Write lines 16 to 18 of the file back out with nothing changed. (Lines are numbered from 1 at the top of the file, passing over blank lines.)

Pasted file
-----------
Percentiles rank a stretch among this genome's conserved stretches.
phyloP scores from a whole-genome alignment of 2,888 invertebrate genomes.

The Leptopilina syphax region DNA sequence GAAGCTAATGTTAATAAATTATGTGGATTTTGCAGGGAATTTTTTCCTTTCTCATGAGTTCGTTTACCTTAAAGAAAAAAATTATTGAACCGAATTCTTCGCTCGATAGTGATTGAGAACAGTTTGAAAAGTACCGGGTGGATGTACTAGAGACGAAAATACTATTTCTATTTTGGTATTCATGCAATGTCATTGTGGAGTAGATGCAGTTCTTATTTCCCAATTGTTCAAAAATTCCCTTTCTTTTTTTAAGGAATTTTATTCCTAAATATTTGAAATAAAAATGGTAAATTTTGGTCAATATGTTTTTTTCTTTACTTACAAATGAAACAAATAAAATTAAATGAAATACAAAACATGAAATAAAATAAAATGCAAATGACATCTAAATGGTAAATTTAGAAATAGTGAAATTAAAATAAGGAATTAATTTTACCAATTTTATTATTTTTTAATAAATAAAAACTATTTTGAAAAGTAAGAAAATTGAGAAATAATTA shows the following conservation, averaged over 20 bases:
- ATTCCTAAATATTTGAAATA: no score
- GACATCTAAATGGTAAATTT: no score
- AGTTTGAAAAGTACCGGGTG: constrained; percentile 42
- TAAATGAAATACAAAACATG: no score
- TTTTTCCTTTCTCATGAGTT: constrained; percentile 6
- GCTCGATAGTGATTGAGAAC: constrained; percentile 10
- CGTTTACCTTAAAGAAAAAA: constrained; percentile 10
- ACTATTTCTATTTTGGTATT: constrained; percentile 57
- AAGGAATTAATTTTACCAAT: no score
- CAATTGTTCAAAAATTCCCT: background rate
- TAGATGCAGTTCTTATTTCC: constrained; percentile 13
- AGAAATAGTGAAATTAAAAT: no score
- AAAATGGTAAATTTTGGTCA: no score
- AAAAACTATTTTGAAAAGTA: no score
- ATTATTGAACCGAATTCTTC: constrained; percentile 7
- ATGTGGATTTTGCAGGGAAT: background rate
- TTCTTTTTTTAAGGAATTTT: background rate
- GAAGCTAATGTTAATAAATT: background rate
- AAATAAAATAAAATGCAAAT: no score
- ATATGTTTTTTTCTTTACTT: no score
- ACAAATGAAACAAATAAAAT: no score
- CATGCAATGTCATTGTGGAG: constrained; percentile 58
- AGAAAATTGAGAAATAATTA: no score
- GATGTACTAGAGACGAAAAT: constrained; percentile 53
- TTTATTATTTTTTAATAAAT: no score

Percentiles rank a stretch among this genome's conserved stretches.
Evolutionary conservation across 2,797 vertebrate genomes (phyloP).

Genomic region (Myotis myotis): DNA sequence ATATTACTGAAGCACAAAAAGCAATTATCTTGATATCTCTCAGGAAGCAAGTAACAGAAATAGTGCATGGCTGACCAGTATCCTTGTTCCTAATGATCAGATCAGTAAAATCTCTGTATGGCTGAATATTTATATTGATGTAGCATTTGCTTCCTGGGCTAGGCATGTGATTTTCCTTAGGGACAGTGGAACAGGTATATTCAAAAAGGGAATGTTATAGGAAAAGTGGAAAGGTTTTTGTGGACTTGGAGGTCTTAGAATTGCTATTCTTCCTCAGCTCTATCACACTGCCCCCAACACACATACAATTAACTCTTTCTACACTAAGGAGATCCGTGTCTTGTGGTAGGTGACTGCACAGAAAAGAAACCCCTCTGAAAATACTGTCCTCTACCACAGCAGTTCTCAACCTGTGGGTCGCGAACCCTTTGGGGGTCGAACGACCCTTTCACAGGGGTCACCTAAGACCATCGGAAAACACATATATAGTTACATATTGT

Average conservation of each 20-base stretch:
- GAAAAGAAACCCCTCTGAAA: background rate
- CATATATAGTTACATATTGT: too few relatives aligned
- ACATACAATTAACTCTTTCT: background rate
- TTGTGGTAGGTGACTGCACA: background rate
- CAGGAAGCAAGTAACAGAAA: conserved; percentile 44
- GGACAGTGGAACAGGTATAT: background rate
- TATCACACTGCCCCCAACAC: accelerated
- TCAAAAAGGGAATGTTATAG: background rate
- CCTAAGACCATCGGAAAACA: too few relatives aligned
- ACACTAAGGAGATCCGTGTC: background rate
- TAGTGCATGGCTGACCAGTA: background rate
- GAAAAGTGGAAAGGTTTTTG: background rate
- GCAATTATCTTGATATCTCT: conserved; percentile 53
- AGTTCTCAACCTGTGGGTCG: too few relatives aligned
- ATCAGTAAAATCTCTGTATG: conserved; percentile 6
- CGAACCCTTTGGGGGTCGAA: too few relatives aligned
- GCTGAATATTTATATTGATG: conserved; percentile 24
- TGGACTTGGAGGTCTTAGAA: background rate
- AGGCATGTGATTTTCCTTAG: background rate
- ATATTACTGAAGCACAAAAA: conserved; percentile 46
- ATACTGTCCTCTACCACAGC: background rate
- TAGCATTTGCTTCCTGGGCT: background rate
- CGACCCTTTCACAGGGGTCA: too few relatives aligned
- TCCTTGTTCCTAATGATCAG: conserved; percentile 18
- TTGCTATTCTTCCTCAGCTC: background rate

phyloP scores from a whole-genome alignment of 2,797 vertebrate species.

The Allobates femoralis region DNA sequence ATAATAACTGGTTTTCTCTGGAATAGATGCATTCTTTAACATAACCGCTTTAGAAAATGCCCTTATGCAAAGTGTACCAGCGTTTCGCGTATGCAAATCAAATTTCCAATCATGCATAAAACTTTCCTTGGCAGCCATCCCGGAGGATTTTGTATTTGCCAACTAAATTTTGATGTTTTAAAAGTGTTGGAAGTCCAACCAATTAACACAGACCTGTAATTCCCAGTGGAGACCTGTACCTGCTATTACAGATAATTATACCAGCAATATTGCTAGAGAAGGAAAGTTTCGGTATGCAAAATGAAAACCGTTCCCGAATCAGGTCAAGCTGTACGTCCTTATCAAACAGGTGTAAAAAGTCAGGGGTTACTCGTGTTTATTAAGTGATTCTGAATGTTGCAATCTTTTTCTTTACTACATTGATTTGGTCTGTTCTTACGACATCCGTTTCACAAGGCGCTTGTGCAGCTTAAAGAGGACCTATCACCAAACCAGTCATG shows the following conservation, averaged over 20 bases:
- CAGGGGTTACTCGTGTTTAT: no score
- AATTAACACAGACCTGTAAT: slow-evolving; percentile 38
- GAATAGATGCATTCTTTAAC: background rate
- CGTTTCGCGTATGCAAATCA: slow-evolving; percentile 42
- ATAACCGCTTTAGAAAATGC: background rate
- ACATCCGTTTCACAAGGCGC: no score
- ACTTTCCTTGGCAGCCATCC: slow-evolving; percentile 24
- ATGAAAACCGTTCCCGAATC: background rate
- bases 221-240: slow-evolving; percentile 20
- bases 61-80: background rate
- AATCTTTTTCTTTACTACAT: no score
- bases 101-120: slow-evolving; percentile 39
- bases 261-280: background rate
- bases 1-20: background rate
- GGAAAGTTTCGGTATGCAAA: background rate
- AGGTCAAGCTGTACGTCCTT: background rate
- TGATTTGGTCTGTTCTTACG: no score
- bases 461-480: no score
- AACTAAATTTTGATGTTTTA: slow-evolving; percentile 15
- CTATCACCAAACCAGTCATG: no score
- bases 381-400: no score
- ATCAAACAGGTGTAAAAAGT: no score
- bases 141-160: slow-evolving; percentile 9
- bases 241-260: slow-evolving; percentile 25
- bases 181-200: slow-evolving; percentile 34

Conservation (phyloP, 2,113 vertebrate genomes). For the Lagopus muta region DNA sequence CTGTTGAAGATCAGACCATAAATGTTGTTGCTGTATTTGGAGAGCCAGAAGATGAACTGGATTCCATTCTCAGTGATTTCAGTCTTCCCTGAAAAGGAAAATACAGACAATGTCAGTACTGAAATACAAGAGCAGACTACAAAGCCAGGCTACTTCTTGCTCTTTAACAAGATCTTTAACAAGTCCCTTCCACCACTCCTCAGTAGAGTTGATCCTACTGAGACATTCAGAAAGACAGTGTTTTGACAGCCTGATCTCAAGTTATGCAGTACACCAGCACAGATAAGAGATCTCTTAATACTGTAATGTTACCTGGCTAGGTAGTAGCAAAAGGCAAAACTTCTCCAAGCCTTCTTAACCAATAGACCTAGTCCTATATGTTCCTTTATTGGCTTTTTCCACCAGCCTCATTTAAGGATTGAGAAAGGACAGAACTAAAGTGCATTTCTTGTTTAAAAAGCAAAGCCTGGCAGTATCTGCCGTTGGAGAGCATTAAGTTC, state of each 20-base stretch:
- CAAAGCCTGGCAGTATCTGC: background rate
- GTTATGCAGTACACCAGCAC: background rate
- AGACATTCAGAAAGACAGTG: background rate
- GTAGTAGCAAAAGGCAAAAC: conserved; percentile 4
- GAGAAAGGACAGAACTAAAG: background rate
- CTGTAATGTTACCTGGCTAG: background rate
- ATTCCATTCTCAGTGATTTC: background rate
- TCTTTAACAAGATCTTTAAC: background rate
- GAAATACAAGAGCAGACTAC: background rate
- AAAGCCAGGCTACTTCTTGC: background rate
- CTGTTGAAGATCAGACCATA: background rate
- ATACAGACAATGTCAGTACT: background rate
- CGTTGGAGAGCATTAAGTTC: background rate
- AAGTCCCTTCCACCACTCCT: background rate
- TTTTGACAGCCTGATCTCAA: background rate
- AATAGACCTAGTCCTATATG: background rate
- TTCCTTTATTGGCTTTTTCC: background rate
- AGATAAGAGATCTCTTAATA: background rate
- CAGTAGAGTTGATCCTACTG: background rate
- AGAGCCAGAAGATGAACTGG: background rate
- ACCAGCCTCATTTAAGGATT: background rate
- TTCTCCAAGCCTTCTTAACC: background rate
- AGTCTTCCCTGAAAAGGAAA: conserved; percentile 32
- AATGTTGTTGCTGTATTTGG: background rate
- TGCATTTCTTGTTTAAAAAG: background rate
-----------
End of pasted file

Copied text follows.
- AAAATGGTAAATTTTGGTCA: no score
- AAAAACTATTTTGAAAAGTA: no score
- ATTATTGAACCGAATTCTTC: constrained; percentile 7